of intercepting a stray Neutron and splitting It’s fissile in the presence of the fast-moving neutrons created by its own fission But it’s many times more fissile if those neutrons are first slowed to become so-called Thermal neutrons On the other hand the more stable Uranium 238 is only fissile to fast-moving neutrons and not at all to slow neutrons In fact, is much more likely to absorb slow-moving neutrons The cheapest way to do commercial fission is to take advantage of uranium-235’s high fissibility to these thermal neutrons To sustain thermal fission in uranium you need to enrich it by a few percent increase the proportion of U-235 relative to U-238 so that more neutrons get created and fewer get absorbed You also have to slow down those neutrons into the sweet spot for splitting U-235 To do this, thermal reactors use some sort of moderator The most common moderator is plain old water Because hydrogen nuclei in H2O are around the same mass as neutrons they absorb a lot of momentum in Neutron collisions and Conveniently that same water can also work as a coolant. It takes heat away from the uranium fuel Preventing melt down to where it’s needed Which is to drive a turbine either directly or via a secondary loop of water I just described very very crudely. The principles behind the light water thermal reactor These are the most common because they’re cheapest but let’s talk about the problems. First, the safety Every major disaster has been with a thermal reactor due to a cooling failure in Three Mile Island the water escaped a jammed hatch in Chernobyl water boiled increasing the neutron count and in Fukushima a Tsunami knocked out the water pumps The common issue is that water cooling requires active effort to maintain and so is prone to disruption Modern light water thermal reactors addressed the failures of the past and repeats of these disasters are very unlikely But unforeseen failures are still possible especially due to human error Even the smartest nuclear engineer can have a perma Simpson moment One way around the coolant issues is to use molten metals or molten salts these can be liquid over a very large range of temperatures reducing the chance of accidental boiling and They allow the system to be operated at much higher temperatures which increases efficiency and at much lower pressure than water the high pressures required for water-cooled reactors add a lot of complexity and size and potential to explode Perhaps the worst downside of the common modern reactor is the waste They use only around 1% of the uranium extracted from the ground the U-235 Some of the U-238 gets converted to fissile plutonium by absorbing neutrons But most of it is either unused or converted to heavier non fissile elements. These are the so-called Transuranic Actinides Elements heavier than uranium on the actinide sequence of the periodic table They are very radioactive and have half-lives of tens of thousands of years That means they’re dangerous on geological timescales, and there is literally no place on earth We can guarantee that containment vessels will be safe against earthquakes, volcanic activity or eventual crushing by Ice Age glaciers A possible solution to this nightmare waste disposal issue is to try to burn all of the heavy nuclei as fuel One way to do this is to use fast neutrons a fast reactor doesn’t try to slow down the neutrons that means U-238 can split along with U-235 and along with any Actinide that happens to be produced by Neutron absorption The waste products of a fast reactor are the fission products much smaller nuclei than the actinides some of these are Incredibly nasty like cesium 137, but they have half-lives of centuries not tens of millennia So safe storage is at least plausible Fast-neutron reactors get to be smaller than their slow thermal cousins because they don’t need a neutron moderator That makes them ideal for things like submarines The issue with these guys is that you need much more enriched fuel The U-235 content needs to be over 20% several times higher than in a thermal reactor And that’s just because the overall fission rate is much lower per fast neutron compared to slow neutrons that Enrichment is expensive and so after abundant natural uranium deposits were discovered and fuel became cheap commercial interests opted for the thermal reactor even though it wastes 99% of the fuel and leads to eons of looming environmental catastrophe Fast reactors also have the advantage that they can create or breed their own fuel Although fast neutrons don’t keep nuclei as easily When they do hit they liberate more free neutrons than when a slow Neutron causes fission Typically 2 to 3 neutrons per split That means you have one Neutron to contribute to the fission chain reaction and at least one more to be absorbed by a non fissile element to turn it into something fissile Element that can do this is called fertile For example uranium-238 is fertile because it can absorb a neutron and be transformed into plutonium-239 A typical breeder reactor includes a reactor core burning highly enriched uranium or plutonium Surrounded by a blanket of fertile material that cycles into the core as it becomes fissile Thermal and fast reactors have different advantages and disadvantages Regarding nuclear proliferation the waste of a thermal reactor isn’t fissile But it could be bred into fissile material The ultimate waste products of a fast breeder reactor are not dangerous in this way But the intermediate products include weapons-grade plutonium Which you definitely don’t want in the wrong hands some of the advantages of both of these reactor types can be achieved by switching to a completely different fuel thorium That’s the thorium reactor Thorium is another actinide two spaces lighter on the periodic table compared to uranium It’s not naturally fissile But it is fertile upon absorption of a neutron it decays into protactinium-233 and then into uranium-233 And U-233 is nicely fissile. It’s even better than U-235 and plutonium-239 Because it absorbs fewer neutrons Which means better neutron economy and more importantly on average uranium-233 Produces slightly more than two neutrons per split even when it’s split by a slow-moving neutron That means it’s possible to breed new uranium-233 from thorium in a thermal reactor You don’t need a fast reactor There are different ways to build a thorium reactor, but perhaps most promising is the liquid fluoride thorium reactor or LFTR In this design both thorium and uranium-233 are bonded with fluorine and dissolved in a molten fluoride salt beryllium or lithium fluoride the fission in the uranium produces heat and neutrons to sustain fission and to breed more uranium from the thorium The uranium and thorium can either be mixed together or separated with a thorium blanket surrounding the uranium core In either case the molten salt containing the uranium Also transports heat out of the core to secondary circuits that ultimately power turbine The actual fusion only happens in the reactor core Because that’s where the moderator Slows down the neutrons to make fission much more likely in this case The moderator is a lattice of graphite channels through which the fluid flows Graphite is particularly great because it slows neutrons without absorbing them When the fluid is away from the graphite neutrons speed up which means fission slows down Because it’s in liquid form The fuel can be quickly drained from the reactor in emergencies a plug with a low melting temperature Will melt if the core gets too hot or if power supplying a cooling fan goes out The fuel then drains to a tank where fission is impossible in addition built the right way, the liquid fuel becomes less fissile as temperature increases That’s because at high temperatures thorium is increasingly good at absorbing neutrons So not enough neutrons are left to continue to fission this whole setup is a great example of Passive or walkaway safety meaning that in the event of an emergency Even if every mechanical or human mechanism failed the reactor would simply power down Another compelling advantage of the lifter and molten salt reactors in general is that they can be small because they don’t need giant structures to handle the high pressure water in fact It was for use in submarines and aircraft that molten coolant reactors were first conceived But now this compactness and modularity means they could be inserted into the current electrical grid to replace coal or natural gas plants or you know on a Lunar or Martian settlement or a starship that same modularity Poses perhaps the biggest risk if small thorium reactors became widespread They’d become less easy to regulate and monitor we’d want to be very careful that the reactor design leaves the weaponizable U-233 completely inaccessible without enormous effort Nuclear power is a possible solution to our dire energy and climate challenges The question is do we need it or can we meet those challenges with renewables like wind and solar? assuming significant advances in battery tech I don’t know the answer and I’d love to hear your opinions What I do know is that we face an enormous hurdle in our progression as a technological species one Which may take all of the ingenuity we can master We should think very carefully about whether the power of the atom is necessary to survive and thrive Into the next technological stage and send us to greater distances and further futures in space-time In a recent episode we talked about how black holes influence the galaxies they formed in often by killing them Let’s see what you had to say Steve C comments that this whole black hole killing star formation thing seems like a negative feedback Interaction more gas equals more active black hole equals more outward radiation and wind equals less gas Suitable for star formation or feeding a black hole like a thermostat at the center of a galaxy Well put, Steve! That’s exactly what it is Chuck Ritter’s Dorf asks, whether quasar jets and a preferred direction Relative to the galaxy as a whole and how does this influence their effect on the galaxy? so full blown quasars the most luminous of accreting black holes or active galactic nuclei are Typically in bowl, like elliptical galaxies. So orientation isn’t as mean phul as in a spiral galaxy weaker active galactic nuclei tend to live in spiral galaxies for example Seyfert galaxies and they can have their Jets pointing in any direction at right angles to the disk or even straight into the But in general when such a jet is first launched It tends to have balloon out and spread its energy through a good fraction of the galaxy So orientation isn’t so important prog head 777 asks, whether the central supermassive black holes gravitational Influence is extended by frame dragging Well, the answer is yes, but not very far Frame dragging is the dragging of the fabric of space around a rotating massive object in the case of a black hole it’s most obvious effect is that it changes how closely and objects can orbit the black hole in a stable way if Objects orbit in the same direction as a black hole’s rotation that can be stable much closer in but if they orbit in the opposite direction then the stability limit is further out this results in a black hole shadow a Blank region in the middle of the accretion disk that depends on black hole spin It’s one way we’ll be able to measure that spin But this definitely doesn’t extend more than 10 or so times the black hole event horizon Oppy asks why NASA isn’t dedicating more resources to investigating all West themed planets in elliptical galaxies I don’t know. Why be I just don’t know Probably the same evil conspiracy They’ve got Firefly cancelled after one season Why do the powers that be fear space cowboys so much?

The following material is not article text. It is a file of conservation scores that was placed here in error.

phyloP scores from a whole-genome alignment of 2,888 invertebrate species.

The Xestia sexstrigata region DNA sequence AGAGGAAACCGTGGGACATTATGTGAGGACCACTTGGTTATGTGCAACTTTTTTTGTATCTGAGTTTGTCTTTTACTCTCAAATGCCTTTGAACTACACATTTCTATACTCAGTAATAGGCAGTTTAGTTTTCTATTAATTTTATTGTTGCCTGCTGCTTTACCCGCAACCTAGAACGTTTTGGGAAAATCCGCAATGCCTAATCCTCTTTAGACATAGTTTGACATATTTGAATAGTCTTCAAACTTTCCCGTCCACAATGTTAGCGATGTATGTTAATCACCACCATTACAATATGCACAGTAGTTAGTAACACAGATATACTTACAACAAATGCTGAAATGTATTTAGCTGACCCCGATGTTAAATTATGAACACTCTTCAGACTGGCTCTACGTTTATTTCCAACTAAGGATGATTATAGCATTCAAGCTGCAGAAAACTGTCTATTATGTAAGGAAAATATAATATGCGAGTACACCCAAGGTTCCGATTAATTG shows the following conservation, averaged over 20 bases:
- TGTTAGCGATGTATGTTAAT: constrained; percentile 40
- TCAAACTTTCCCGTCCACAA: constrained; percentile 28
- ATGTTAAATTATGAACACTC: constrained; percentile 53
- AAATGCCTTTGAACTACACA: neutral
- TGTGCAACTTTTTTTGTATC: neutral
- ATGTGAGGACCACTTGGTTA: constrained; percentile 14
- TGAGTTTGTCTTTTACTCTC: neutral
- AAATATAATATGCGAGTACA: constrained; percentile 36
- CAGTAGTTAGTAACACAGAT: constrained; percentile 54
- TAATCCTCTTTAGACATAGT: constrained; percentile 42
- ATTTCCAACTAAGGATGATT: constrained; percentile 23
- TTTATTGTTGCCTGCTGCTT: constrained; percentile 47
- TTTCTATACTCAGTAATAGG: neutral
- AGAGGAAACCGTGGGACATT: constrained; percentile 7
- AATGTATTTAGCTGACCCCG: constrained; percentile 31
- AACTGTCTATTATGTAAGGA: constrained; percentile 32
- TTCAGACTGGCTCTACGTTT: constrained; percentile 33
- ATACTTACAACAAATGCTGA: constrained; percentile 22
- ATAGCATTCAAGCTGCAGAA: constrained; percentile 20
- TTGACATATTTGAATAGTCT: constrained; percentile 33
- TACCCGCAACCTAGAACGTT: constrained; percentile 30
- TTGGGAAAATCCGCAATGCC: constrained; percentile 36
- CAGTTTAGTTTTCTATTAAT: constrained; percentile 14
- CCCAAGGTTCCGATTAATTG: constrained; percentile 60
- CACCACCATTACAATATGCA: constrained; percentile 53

Danny Hutson

2 thoughts on “Thorium and the Future of Nuclear Energy

  1. Can we do nuclear energy safely enough??! Climate change is purported to be a mega catastrophe, killing potentially hundreds of millions, and we literally have a means to stop a shit-ton of our CO2 emissions, via nuclear energy, and we don't do it because…. it might not be safe enough??? The fuck kind of logic is that?

    Solar and wind are side shows, meant to keep the 'game' going, when the solution to the problem has always existed in the form of nuclear energy. It would reduce CO2 emissions by an amazingly insane degree, yet it is hardly even considered an option thanks to fear mongering bullshit.

  2. Seriously I am not big on freaking out about the whole climate change shebang but still it pisses me off how fuel and oil companies managed to run such a successful campaign at tarnishing the reputation of our most efficient, eco friendly, and best source of energy human kind has ever came up with. Like seriously though if nuclear energy was such a hazard why would any military use a nuclear reactor in war ships and submarines. I mean simply the fact that there really has only been 1 actual major meltdown from a reactor (Chernobyl) and the others were either close calls or the fact that for some reason the Japanese though it was a good idea to build a nuclear reactor on the coast where it could be hit by tsunamis. Still though there are countless of the political cartoons against pollutants and constantly you see nuclear plant cooling towers and the radiation symbol.

  3. Is anyone aware of work being done on the feasibility & application of LFTR or IMSR tech in the container shipping industry? Considering the amount of sulfur dioxide emissions from a typical panamax ship, it seems like a perfect opportunity for commercialization. You'd have significant upfront capital costs but your marginal operating cost per shipping NM would be basically nil.